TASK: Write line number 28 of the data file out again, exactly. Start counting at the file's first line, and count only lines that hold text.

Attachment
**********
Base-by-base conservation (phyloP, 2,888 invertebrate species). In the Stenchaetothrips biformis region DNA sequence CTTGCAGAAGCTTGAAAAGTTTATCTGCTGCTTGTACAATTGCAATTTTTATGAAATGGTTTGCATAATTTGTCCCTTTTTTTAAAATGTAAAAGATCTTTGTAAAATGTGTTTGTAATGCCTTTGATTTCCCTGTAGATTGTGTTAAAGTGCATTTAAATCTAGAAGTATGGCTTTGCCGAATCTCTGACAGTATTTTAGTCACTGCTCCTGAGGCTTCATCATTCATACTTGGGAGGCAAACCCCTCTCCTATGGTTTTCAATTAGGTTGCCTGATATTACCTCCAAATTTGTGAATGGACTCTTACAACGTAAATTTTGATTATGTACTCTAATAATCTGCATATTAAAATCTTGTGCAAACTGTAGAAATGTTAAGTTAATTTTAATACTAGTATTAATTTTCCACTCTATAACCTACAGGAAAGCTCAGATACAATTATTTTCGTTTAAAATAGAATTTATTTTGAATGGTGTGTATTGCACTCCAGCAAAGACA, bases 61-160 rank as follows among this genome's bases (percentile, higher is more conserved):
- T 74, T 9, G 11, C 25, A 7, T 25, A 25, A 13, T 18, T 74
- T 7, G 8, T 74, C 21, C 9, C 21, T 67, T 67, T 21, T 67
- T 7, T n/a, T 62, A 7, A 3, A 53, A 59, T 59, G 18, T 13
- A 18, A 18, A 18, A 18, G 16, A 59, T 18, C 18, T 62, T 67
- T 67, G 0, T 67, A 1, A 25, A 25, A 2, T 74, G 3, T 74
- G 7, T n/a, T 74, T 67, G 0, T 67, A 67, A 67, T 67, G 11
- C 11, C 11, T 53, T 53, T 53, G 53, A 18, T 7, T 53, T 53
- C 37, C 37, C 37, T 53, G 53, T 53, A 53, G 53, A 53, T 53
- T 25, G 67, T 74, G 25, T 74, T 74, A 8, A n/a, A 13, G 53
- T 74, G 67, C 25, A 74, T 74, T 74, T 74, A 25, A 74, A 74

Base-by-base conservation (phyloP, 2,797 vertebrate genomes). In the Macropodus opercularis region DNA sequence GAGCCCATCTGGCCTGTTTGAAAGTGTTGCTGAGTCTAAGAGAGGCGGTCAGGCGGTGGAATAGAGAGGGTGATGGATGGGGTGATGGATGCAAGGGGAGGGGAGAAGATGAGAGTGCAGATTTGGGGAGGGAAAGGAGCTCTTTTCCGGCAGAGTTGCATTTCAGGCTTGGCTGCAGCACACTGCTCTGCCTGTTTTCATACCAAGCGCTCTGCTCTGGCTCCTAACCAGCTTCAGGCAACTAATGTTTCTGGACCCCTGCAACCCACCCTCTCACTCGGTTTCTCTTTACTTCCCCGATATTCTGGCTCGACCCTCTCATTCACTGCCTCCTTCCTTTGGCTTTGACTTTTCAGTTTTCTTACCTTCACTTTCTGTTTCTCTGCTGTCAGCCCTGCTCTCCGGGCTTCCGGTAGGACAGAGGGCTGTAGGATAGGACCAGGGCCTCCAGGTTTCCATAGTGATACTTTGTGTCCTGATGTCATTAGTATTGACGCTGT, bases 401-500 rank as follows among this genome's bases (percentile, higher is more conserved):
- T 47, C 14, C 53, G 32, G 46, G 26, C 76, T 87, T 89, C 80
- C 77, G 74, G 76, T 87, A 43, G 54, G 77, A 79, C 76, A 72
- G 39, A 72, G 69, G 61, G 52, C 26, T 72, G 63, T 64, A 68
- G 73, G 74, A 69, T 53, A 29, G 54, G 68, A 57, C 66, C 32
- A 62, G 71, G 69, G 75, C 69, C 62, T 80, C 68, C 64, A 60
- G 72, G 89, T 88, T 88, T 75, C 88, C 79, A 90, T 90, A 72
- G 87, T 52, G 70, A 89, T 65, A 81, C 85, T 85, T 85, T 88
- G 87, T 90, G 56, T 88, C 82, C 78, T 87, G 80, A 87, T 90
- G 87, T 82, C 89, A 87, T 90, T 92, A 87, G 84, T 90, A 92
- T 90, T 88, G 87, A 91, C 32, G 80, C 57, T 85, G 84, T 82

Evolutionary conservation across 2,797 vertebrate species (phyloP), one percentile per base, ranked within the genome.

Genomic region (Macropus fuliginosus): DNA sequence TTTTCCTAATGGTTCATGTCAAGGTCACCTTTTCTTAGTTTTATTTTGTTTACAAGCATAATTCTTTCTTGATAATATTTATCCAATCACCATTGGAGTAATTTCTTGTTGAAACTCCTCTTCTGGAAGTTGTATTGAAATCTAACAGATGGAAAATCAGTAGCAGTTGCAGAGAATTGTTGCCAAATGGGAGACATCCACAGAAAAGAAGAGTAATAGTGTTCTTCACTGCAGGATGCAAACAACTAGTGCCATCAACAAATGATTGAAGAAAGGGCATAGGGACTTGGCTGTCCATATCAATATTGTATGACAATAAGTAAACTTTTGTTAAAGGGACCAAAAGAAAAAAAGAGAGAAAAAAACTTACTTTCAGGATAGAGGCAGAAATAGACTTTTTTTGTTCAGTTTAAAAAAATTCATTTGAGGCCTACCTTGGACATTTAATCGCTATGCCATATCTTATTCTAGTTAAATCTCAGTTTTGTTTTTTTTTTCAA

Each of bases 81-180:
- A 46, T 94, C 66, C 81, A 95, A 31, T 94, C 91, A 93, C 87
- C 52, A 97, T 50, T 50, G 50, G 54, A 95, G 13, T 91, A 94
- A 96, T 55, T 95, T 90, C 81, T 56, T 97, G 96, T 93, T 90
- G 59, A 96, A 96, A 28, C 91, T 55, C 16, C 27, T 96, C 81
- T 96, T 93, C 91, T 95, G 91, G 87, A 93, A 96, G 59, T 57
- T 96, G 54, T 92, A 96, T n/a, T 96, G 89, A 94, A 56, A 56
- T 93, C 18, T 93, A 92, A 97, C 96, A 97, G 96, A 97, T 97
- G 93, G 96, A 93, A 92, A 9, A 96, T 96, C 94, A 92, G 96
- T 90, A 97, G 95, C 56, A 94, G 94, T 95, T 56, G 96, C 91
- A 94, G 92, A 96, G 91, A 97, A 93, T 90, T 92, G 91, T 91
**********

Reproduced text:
- A 96, T 55, T 95, T 90, C 81, T 56, T 97, G 96, T 93, T 90